Russell Hargrave meets the dog owners who help keep the borough hound-happy
One Saturday evening last year, a dog went missing in Walthamstow.
Cleo the shitzu, no doubt with a nose for a bit more freedom, jumped out of her front garden, sprinted towards a park down the road, and disappeared.
Cleo’s owner, in a panic, took to social media. It was starting to get dark, and it would soon get cold as well. Ten minutes had passed since the dog vanished. Could anyone on Twitter or Facebook help?
Well, yes, they could.
A support network quickly moved into gear, overseen by the community group Waltham Forest 4 Dogs, which was established in 2013 to help make the borough as dog-friendly as possible. Its members knew what they needed to do to get Cleo back home. They shared and retweeted the call for help across the borough (their Facebook group has 2,000 members and their Twitter following is nearly 1,000). Shortly after that, timelines were flooded with images of Cleo.
Alerted to the lost dog, several local people went out and joined the search in person. Others checked national websites for reports of recently spotted dogs. Still more people used Facebook to track sightings of Cleo and guide those on the ground. About an hour after she had run away, the dog and her extremely relieved owner were reunited.
“Dog owners, I think, have a natural sense of community,” reflects Fabien Strawbridge, one of the people who founded Waltham Forest 4 Dogs back in 2013. “So when there’s a dog that’s missing, suddenly everyone is looking. When there’s a dog that needs taking to the vet, we’re not short of volunteers.”
The dedication of some of those volunteers is extraordinary. Shelagh Savage volunteers for the national charity Dog Lost, and regularly works with Waltham Forest 4 Dogs. Shelagh has helped reunite lost pets in the area for around six years, and estimates that she has recovered between 30 and 40 dogs in Waltham Forest alone (which is just one of eight London boroughs where she helps out).
When Shelagh says she is available any time, she means it. “I go out on Christmas Day,” she tells me. “I don’t care what day it is, I will go.”
Shelagh talks me through how she operates; smaller dogs may just mean searching ten roads close to their home, but bigger breeds “could be five miles away” so she and other volunteers will talk to the owners to get a sense of the dog’s habits and drive in two-mile loops around the area. Like a detective, she passes out her card to people she meets, and follows each lead.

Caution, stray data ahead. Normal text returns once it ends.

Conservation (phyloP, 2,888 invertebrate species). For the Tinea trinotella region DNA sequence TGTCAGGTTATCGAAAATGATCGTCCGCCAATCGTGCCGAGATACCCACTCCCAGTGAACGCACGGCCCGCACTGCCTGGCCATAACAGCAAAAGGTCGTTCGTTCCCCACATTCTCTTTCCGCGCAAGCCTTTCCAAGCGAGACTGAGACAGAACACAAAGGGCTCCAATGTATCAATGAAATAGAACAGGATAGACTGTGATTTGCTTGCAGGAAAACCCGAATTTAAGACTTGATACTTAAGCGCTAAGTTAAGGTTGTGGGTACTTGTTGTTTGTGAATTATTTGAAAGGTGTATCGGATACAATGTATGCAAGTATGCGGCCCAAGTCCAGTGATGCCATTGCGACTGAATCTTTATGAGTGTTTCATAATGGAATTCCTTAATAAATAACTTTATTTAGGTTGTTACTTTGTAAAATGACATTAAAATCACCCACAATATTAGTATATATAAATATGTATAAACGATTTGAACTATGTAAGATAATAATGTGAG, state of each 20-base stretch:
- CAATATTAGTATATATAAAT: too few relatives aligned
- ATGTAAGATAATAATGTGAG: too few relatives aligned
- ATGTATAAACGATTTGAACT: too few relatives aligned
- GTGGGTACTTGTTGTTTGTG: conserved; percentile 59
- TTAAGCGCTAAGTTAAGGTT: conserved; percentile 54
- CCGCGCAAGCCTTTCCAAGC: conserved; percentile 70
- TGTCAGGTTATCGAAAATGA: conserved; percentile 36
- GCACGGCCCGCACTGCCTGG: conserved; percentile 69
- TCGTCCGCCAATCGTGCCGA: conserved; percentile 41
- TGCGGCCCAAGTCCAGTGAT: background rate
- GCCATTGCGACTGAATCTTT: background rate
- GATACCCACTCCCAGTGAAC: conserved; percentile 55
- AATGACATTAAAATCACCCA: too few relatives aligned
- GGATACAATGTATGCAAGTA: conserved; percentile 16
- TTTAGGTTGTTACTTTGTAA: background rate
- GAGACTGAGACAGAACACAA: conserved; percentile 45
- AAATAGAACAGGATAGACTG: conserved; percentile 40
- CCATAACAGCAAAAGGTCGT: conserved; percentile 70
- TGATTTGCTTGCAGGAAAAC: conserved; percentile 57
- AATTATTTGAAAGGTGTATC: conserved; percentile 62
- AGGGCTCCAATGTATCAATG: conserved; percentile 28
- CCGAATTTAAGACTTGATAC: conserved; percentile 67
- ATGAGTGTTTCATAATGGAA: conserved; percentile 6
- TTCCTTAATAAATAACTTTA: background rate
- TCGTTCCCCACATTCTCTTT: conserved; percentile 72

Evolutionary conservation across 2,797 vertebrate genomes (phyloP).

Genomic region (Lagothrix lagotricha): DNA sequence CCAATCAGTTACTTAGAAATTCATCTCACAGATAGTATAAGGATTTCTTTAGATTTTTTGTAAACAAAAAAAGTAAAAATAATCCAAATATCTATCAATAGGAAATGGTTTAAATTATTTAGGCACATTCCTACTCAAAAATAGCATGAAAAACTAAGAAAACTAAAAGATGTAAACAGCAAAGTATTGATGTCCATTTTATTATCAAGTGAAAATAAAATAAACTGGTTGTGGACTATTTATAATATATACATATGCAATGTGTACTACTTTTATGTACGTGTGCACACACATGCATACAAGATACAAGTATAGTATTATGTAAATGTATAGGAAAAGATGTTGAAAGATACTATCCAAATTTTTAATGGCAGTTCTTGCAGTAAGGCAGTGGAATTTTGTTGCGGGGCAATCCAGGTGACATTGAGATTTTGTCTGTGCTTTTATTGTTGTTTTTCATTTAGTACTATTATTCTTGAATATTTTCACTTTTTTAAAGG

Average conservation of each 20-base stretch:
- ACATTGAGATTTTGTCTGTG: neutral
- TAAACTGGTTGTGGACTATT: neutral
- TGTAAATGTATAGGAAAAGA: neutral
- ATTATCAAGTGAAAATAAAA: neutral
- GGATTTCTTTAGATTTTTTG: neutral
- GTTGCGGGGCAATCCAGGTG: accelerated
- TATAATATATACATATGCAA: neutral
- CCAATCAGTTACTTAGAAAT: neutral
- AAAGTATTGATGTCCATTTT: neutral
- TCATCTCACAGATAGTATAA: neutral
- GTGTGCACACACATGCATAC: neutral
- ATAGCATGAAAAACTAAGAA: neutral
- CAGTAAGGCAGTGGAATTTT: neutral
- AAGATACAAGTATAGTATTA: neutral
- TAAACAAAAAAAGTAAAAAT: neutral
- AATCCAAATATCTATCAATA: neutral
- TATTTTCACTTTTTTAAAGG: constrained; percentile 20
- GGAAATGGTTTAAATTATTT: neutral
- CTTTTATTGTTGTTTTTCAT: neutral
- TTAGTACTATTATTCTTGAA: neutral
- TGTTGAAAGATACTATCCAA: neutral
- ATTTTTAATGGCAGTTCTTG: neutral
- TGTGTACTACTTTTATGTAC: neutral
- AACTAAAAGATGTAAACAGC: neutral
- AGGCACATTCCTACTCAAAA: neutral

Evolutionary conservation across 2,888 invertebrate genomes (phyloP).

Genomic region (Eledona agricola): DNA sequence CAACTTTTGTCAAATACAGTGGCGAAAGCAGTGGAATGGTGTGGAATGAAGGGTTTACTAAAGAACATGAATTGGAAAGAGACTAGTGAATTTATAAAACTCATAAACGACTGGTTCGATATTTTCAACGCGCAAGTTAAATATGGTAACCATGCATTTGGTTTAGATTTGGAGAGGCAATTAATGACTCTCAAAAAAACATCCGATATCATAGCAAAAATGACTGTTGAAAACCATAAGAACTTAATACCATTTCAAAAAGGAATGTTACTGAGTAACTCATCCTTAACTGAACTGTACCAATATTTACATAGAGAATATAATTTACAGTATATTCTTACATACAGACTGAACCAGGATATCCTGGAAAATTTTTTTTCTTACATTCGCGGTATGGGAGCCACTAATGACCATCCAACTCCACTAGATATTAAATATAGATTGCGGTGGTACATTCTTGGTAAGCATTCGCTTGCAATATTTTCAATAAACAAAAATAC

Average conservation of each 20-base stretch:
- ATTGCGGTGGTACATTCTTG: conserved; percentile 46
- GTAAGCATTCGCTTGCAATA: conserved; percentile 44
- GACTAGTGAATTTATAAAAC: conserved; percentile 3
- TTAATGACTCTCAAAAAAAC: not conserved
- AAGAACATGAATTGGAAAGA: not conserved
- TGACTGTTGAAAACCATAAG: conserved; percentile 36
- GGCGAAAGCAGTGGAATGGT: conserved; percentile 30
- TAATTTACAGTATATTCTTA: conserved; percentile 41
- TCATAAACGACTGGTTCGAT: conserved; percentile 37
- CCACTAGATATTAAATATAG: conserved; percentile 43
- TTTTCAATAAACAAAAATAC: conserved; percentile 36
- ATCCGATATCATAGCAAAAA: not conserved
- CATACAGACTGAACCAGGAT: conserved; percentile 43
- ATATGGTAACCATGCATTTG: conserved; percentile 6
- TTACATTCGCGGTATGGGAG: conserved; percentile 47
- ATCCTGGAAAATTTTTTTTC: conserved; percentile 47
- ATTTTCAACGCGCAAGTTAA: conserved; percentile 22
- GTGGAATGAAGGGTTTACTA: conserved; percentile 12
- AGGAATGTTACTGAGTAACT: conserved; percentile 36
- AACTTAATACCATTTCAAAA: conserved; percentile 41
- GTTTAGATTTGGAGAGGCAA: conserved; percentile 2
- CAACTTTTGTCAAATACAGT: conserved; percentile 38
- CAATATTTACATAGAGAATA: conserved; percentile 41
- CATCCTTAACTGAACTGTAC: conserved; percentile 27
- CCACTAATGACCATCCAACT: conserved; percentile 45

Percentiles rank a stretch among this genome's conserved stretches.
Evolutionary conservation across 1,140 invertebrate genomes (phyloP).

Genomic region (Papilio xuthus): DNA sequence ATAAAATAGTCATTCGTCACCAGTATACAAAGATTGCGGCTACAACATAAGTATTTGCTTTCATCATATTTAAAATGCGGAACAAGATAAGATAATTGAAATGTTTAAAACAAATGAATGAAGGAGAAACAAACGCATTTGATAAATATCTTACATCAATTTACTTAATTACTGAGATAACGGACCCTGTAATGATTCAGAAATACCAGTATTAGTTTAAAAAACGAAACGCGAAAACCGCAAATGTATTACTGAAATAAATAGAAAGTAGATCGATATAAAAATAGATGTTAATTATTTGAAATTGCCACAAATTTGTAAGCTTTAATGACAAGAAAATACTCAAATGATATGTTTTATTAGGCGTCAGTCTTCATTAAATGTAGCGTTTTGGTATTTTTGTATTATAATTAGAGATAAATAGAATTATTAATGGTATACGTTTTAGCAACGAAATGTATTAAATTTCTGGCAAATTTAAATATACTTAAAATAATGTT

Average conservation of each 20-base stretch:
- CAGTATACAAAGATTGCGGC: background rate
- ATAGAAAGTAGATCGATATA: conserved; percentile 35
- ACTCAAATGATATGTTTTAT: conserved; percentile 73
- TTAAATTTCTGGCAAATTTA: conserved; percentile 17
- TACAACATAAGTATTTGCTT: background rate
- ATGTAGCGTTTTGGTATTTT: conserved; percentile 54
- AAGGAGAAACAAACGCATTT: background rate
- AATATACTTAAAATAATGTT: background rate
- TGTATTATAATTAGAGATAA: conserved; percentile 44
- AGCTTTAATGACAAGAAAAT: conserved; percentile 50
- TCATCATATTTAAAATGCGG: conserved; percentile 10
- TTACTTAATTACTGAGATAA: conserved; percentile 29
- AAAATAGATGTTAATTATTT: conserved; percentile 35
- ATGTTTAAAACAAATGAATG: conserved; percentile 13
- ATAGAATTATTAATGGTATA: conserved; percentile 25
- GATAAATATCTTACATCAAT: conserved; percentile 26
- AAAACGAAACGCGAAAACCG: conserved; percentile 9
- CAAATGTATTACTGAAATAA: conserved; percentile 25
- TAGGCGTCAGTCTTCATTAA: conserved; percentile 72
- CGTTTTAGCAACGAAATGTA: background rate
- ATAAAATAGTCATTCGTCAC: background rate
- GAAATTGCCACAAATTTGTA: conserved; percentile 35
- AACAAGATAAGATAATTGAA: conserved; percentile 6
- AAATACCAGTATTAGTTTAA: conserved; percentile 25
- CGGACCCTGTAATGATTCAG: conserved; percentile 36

Once she has tracked the dog down, she says the key thing is not to frighten the missing pup. Shelagh uses food to tempt the dog towards her, and then keeps still so that it does not run again. “I sit on the floor,” she tells me, “and it will come to me”.
“The reward is getting the dog back to the owner,” Shelagh says. “It’s a real buzz, better than anything you can get down the pub. We do it for the love of dogs.”
This sort of emergency help is the most high-profile work the group carries out. But it is also dedicated to making Waltham Forest a better place to own (and be) a dog. As Fabien puts it, they want to create “a community where we could join up experiences in order to build a picture of what it is like in the borough to be a dog owner.”
There is no official record of the number of dogs in the area, but estimates based on national data suggest there may be around 10,000. Like most community groups, Waltham Forest 4 Dogs was established to try and resolve a local problem. In this case it was newly-proposed Dog Control Orders, which Waltham Forest Council wanted to roll out in 2012.
A handful of dog owners in the borough were worried that the new rules would punish perfectly well-behaved pets, and were baffled by the council’s assertion that it had consulted widely on its proposals. They talked to a wider circle of local owners, groomers and walkers, but couldn’t find a single person who had been consulted.
The group – Fabien, along with Katherine Marshall, Marita Keremezo, Sarah Mooney, and Charlotte Cole – pulled together a mountain of leaflets and petitions. Their formal requests to the council, after much stalling, reached the government’s Information Commissioner’s Office. It eventually emerged that, far from a wide consultation, the orders had been designed by just two officials sitting together in a room.
Fabien realised that he and his neighbours would “need to do this in a more official capacity, so as to engage the council properly and represent local dog owners meaningfully”.
As a result, Waltham Forest 4 Dogs now works on a range of issues. They can advise owners on the best steps if the council’s dog wardens get in touch, or if you are issued with a fine. They spend countless hours chasing down the rules and regulations; do the council’s dog team have appropriate training? How often are dogs in the council’s care watered, fed and walked? And they try to incentivise the borough’s pubs and shops to welcome dogs, too. Any business which agrees is listed on their website and gets a ‘paw-friendly’ sticker for its front door, designed by Fabien.
“Without this group,” Shelagh says, “Waltham Forest would be a sadder place for dogs.” Cleo the Shitzu would no doubt agree.
Join the Waltham Forest 4 Dogs group on Facebook: